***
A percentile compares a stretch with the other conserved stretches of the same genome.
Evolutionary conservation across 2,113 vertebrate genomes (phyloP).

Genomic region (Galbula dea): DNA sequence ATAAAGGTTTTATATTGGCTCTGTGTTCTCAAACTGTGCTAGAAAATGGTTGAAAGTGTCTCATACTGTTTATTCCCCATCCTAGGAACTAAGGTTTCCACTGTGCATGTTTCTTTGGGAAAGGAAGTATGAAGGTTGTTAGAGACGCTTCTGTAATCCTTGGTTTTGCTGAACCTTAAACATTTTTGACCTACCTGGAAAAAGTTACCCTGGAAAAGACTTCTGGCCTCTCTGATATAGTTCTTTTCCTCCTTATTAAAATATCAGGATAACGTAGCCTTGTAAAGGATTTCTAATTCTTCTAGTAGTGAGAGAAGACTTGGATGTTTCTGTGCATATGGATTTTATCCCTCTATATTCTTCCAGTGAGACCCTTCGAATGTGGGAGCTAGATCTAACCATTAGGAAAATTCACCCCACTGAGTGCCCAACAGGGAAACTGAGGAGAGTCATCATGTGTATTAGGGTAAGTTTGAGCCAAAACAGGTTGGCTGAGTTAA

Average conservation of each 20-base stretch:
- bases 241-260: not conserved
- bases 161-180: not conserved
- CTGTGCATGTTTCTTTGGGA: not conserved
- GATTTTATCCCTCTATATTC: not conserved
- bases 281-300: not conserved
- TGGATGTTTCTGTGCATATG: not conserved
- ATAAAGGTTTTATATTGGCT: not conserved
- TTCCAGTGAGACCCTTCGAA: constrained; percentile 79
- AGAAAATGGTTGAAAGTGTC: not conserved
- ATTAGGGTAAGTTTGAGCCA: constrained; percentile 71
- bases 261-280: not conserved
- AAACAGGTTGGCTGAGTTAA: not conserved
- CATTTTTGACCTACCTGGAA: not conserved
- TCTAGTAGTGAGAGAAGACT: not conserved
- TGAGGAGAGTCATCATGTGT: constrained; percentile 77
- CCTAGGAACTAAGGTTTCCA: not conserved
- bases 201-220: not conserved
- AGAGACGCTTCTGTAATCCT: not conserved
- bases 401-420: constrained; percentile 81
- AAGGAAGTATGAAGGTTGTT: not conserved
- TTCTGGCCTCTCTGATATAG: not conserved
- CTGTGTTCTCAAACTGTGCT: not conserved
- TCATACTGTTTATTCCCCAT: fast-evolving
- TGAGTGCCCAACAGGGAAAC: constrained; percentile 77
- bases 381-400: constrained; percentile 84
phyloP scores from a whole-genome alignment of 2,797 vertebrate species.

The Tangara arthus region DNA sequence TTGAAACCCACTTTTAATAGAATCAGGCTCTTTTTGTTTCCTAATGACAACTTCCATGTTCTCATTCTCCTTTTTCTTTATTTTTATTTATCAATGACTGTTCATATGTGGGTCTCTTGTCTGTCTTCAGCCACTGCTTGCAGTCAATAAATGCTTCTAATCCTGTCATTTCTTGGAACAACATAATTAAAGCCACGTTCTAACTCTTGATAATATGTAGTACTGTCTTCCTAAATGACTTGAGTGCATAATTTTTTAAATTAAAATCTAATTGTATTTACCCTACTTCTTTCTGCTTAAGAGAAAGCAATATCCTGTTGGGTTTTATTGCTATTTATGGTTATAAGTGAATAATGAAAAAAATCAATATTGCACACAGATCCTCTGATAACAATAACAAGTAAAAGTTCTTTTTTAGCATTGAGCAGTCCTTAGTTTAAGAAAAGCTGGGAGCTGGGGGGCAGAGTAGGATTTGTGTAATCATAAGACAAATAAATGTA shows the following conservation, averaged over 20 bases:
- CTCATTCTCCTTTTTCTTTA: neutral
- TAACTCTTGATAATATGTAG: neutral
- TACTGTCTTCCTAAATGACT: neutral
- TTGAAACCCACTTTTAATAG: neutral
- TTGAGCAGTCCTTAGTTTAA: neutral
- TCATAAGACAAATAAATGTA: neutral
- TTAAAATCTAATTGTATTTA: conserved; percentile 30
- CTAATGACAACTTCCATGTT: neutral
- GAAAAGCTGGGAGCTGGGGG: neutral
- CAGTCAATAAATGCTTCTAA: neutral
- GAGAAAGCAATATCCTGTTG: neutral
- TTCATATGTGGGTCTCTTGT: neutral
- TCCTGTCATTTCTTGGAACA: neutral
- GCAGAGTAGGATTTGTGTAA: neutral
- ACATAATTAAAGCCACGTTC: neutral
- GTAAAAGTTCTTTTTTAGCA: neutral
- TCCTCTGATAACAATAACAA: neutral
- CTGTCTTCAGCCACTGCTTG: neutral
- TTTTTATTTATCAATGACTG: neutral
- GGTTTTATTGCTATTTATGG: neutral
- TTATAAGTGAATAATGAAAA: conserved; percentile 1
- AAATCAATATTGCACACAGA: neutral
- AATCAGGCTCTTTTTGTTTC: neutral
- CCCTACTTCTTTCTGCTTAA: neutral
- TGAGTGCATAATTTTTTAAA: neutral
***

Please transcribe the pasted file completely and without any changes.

A percentile compares a stretch with the other conserved stretches of the same genome.
Evolutionary conservation across 2,113 vertebrate genomes (phyloP).

Genomic region (Galbula dea): DNA sequence ATAAAGGTTTTATATTGGCTCTGTGTTCTCAAACTGTGCTAGAAAATGGTTGAAAGTGTCTCATACTGTTTATTCCCCATCCTAGGAACTAAGGTTTCCACTGTGCATGTTTCTTTGGGAAAGGAAGTATGAAGGTTGTTAGAGACGCTTCTGTAATCCTTGGTTTTGCTGAACCTTAAACATTTTTGACCTACCTGGAAAAAGTTACCCTGGAAAAGACTTCTGGCCTCTCTGATATAGTTCTTTTCCTCCTTATTAAAATATCAGGATAACGTAGCCTTGTAAAGGATTTCTAATTCTTCTAGTAGTGAGAGAAGACTTGGATGTTTCTGTGCATATGGATTTTATCCCTCTATATTCTTCCAGTGAGACCCTTCGAATGTGGGAGCTAGATCTAACCATTAGGAAAATTCACCCCACTGAGTGCCCAACAGGGAAACTGAGGAGAGTCATCATGTGTATTAGGGTAAGTTTGAGCCAAAACAGGTTGGCTGAGTTAA

Average conservation of each 20-base stretch:
- bases 241-260: not conserved
- bases 161-180: not conserved
- CTGTGCATGTTTCTTTGGGA: not conserved
- GATTTTATCCCTCTATATTC: not conserved
- bases 281-300: not conserved
- TGGATGTTTCTGTGCATATG: not conserved
- ATAAAGGTTTTATATTGGCT: not conserved
- TTCCAGTGAGACCCTTCGAA: constrained; percentile 79
- AGAAAATGGTTGAAAGTGTC: not conserved
- ATTAGGGTAAGTTTGAGCCA: constrained; percentile 71
- bases 261-280: not conserved
- AAACAGGTTGGCTGAGTTAA: not conserved
- CATTTTTGACCTACCTGGAA: not conserved
- TCTAGTAGTGAGAGAAGACT: not conserved
- TGAGGAGAGTCATCATGTGT: constrained; percentile 77
- CCTAGGAACTAAGGTTTCCA: not conserved
- bases 201-220: not conserved
- AGAGACGCTTCTGTAATCCT: not conserved
- bases 401-420: constrained; percentile 81
- AAGGAAGTATGAAGGTTGTT: not conserved
- TTCTGGCCTCTCTGATATAG: not conserved
- CTGTGTTCTCAAACTGTGCT: not conserved
- TCATACTGTTTATTCCCCAT: fast-evolving
- TGAGTGCCCAACAGGGAAAC: constrained; percentile 77
- bases 381-400: constrained; percentile 84
phyloP scores from a whole-genome alignment of 2,797 vertebrate species.

The Tangara arthus region DNA sequence TTGAAACCCACTTTTAATAGAATCAGGCTCTTTTTGTTTCCTAATGACAACTTCCATGTTCTCATTCTCCTTTTTCTTTATTTTTATTTATCAATGACTGTTCATATGTGGGTCTCTTGTCTGTCTTCAGCCACTGCTTGCAGTCAATAAATGCTTCTAATCCTGTCATTTCTTGGAACAACATAATTAAAGCCACGTTCTAACTCTTGATAATATGTAGTACTGTCTTCCTAAATGACTTGAGTGCATAATTTTTTAAATTAAAATCTAATTGTATTTACCCTACTTCTTTCTGCTTAAGAGAAAGCAATATCCTGTTGGGTTTTATTGCTATTTATGGTTATAAGTGAATAATGAAAAAAATCAATATTGCACACAGATCCTCTGATAACAATAACAAGTAAAAGTTCTTTTTTAGCATTGAGCAGTCCTTAGTTTAAGAAAAGCTGGGAGCTGGGGGGCAGAGTAGGATTTGTGTAATCATAAGACAAATAAATGTA shows the following conservation, averaged over 20 bases:
- CTCATTCTCCTTTTTCTTTA: neutral
- TAACTCTTGATAATATGTAG: neutral
- TACTGTCTTCCTAAATGACT: neutral
- TTGAAACCCACTTTTAATAG: neutral
- TTGAGCAGTCCTTAGTTTAA: neutral
- TCATAAGACAAATAAATGTA: neutral
- TTAAAATCTAATTGTATTTA: conserved; percentile 30
- CTAATGACAACTTCCATGTT: neutral
- GAAAAGCTGGGAGCTGGGGG: neutral
- CAGTCAATAAATGCTTCTAA: neutral
- GAGAAAGCAATATCCTGTTG: neutral
- TTCATATGTGGGTCTCTTGT: neutral
- TCCTGTCATTTCTTGGAACA: neutral
- GCAGAGTAGGATTTGTGTAA: neutral
- ACATAATTAAAGCCACGTTC: neutral
- GTAAAAGTTCTTTTTTAGCA: neutral
- TCCTCTGATAACAATAACAA: neutral
- CTGTCTTCAGCCACTGCTTG: neutral
- TTTTTATTTATCAATGACTG: neutral
- GGTTTTATTGCTATTTATGG: neutral
- TTATAAGTGAATAATGAAAA: conserved; percentile 1
- AAATCAATATTGCACACAGA: neutral
- AATCAGGCTCTTTTTGTTTC: neutral
- CCCTACTTCTTTCTGCTTAA: neutral
- TGAGTGCATAATTTTTTAAA: neutral